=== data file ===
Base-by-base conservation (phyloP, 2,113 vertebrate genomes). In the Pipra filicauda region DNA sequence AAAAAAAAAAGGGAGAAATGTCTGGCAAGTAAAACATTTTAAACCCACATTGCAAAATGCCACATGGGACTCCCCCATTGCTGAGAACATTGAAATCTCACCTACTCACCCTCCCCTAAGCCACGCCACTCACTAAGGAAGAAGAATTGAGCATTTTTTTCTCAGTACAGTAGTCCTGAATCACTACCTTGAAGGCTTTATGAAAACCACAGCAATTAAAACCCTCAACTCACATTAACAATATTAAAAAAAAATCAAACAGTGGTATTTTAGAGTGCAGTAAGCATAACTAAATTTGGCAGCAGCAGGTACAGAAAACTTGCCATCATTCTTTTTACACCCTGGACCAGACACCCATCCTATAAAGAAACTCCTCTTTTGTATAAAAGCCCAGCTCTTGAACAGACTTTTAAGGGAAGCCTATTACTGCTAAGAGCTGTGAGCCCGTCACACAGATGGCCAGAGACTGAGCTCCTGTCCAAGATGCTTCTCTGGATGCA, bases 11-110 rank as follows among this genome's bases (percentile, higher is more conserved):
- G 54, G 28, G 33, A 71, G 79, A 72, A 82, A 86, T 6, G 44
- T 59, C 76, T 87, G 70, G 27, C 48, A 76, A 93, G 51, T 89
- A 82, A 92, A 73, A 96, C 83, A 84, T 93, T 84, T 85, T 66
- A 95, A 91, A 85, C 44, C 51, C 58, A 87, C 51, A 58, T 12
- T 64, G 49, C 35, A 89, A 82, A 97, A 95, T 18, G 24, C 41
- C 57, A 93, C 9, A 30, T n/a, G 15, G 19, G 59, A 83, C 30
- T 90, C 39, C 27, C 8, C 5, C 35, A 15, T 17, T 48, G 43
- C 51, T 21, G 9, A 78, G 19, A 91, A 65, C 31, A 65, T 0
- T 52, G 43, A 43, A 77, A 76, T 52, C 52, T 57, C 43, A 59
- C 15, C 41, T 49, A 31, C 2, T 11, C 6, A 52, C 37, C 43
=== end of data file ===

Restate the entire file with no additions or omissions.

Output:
Base-by-base conservation (phyloP, 2,113 vertebrate genomes). In the Pipra filicauda region DNA sequence AAAAAAAAAAGGGAGAAATGTCTGGCAAGTAAAACATTTTAAACCCACATTGCAAAATGCCACATGGGACTCCCCCATTGCTGAGAACATTGAAATCTCACCTACTCACCCTCCCCTAAGCCACGCCACTCACTAAGGAAGAAGAATTGAGCATTTTTTTCTCAGTACAGTAGTCCTGAATCACTACCTTGAAGGCTTTATGAAAACCACAGCAATTAAAACCCTCAACTCACATTAACAATATTAAAAAAAAATCAAACAGTGGTATTTTAGAGTGCAGTAAGCATAACTAAATTTGGCAGCAGCAGGTACAGAAAACTTGCCATCATTCTTTTTACACCCTGGACCAGACACCCATCCTATAAAGAAACTCCTCTTTTGTATAAAAGCCCAGCTCTTGAACAGACTTTTAAGGGAAGCCTATTACTGCTAAGAGCTGTGAGCCCGTCACACAGATGGCCAGAGACTGAGCTCCTGTCCAAGATGCTTCTCTGGATGCA, bases 11-110 rank as follows among this genome's bases (percentile, higher is more conserved):
- G 54, G 28, G 33, A 71, G 79, A 72, A 82, A 86, T 6, G 44
- T 59, C 76, T 87, G 70, G 27, C 48, A 76, A 93, G 51, T 89
- A 82, A 92, A 73, A 96, C 83, A 84, T 93, T 84, T 85, T 66
- A 95, A 91, A 85, C 44, C 51, C 58, A 87, C 51, A 58, T 12
- T 64, G 49, C 35, A 89, A 82, A 97, A 95, T 18, G 24, C 41
- C 57, A 93, C 9, A 30, T n/a, G 15, G 19, G 59, A 83, C 30
- T 90, C 39, C 27, C 8, C 5, C 35, A 15, T 17, T 48, G 43
- C 51, T 21, G 9, A 78, G 19, A 91, A 65, C 31, A 65, T 0
- T 52, G 43, A 43, A 77, A 76, T 52, C 52, T 57, C 43, A 59
- C 15, C 41, T 49, A 31, C 2, T 11, C 6, A 52, C 37, C 43